. . . the pistillum is only one, of which, the germ [ovary] is triangular reather swollen on the sides, smooth superior, sessile, pedicelled, short in proportion to the corolla, altho' wide or bulky; the style is very long or longer than the stamens, simple, cylindrical, bowed or bent upwards, placed on the top of the germ, membranous shrivels and falls off when the pericarp has obtained its full size. the stigma is three-cleft, very minute, and pubescent. the pericarp is a capsule, triangular, oblong, obtuse, and triocular, with three longitudinal valves. the seed so far as I could judge, are numerous not very minute and globilar.—
"The word 'germ' used here has been replaced by the term ovary."
- pistil—"The female organ of a flower, composed of one or more carpels, and ordinarly differentiated into ovary, style, and stigma."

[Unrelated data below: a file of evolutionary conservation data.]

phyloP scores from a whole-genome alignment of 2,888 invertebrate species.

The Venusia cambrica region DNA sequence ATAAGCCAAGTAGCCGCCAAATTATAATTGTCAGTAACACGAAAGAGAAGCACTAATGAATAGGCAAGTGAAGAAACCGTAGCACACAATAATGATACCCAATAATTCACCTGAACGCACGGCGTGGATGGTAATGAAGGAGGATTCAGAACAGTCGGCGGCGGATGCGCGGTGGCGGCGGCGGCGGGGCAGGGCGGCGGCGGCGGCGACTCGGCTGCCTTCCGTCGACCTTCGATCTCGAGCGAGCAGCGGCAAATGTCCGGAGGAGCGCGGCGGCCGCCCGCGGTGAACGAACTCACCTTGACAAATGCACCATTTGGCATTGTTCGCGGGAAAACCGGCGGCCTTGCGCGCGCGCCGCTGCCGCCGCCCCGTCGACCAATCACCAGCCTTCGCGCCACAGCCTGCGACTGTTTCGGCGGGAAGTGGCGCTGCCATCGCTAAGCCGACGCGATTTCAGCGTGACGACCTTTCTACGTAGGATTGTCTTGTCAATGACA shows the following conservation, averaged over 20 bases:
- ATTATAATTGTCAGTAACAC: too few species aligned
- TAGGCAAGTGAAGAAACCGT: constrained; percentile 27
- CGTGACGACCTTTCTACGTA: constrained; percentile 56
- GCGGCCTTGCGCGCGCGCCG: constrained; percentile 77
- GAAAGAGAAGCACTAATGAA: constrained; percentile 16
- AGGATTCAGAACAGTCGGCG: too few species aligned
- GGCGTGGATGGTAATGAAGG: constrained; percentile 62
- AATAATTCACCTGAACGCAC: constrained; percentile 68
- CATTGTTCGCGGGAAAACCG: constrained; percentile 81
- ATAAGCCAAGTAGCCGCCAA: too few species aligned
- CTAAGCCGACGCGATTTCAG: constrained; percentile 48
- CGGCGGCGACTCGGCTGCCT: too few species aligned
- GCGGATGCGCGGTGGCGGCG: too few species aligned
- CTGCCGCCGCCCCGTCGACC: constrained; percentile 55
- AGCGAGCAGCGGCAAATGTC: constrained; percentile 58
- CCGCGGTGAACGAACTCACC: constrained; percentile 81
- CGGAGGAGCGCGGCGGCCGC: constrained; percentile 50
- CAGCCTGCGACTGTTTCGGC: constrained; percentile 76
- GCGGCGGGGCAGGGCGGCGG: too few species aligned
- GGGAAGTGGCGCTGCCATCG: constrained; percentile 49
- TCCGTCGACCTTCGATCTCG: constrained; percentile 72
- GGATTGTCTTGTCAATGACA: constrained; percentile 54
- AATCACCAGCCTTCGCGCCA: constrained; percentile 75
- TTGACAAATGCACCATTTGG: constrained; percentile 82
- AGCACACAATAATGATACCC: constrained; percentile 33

- ovary (germ, in Lewis's day)—"The structure which encloses the ovules [seeds] of angiosperms; the expanded basal part of a pistil, containing the ovules."
- superior ovary—"An ovary which is attached to the summit or center of the receptacle and is free from all other flower parts."
- stigma—"The part of the pistil which is receptive to pollen."
- style—"The slender stalk which typically connects the stigma to the ovary."
- pericarp—"The wall of the fruit."
- triocular—"With three locules."
- locule—"A seed cavity (chamber) in an ovary or fruit; a compartment in any container."
- valve—"One of the portions of the ovary wall into which a capsule separates at maturity."
Supported in part by a grant from the Idaho Governor's Lewis and Clark Trail Committee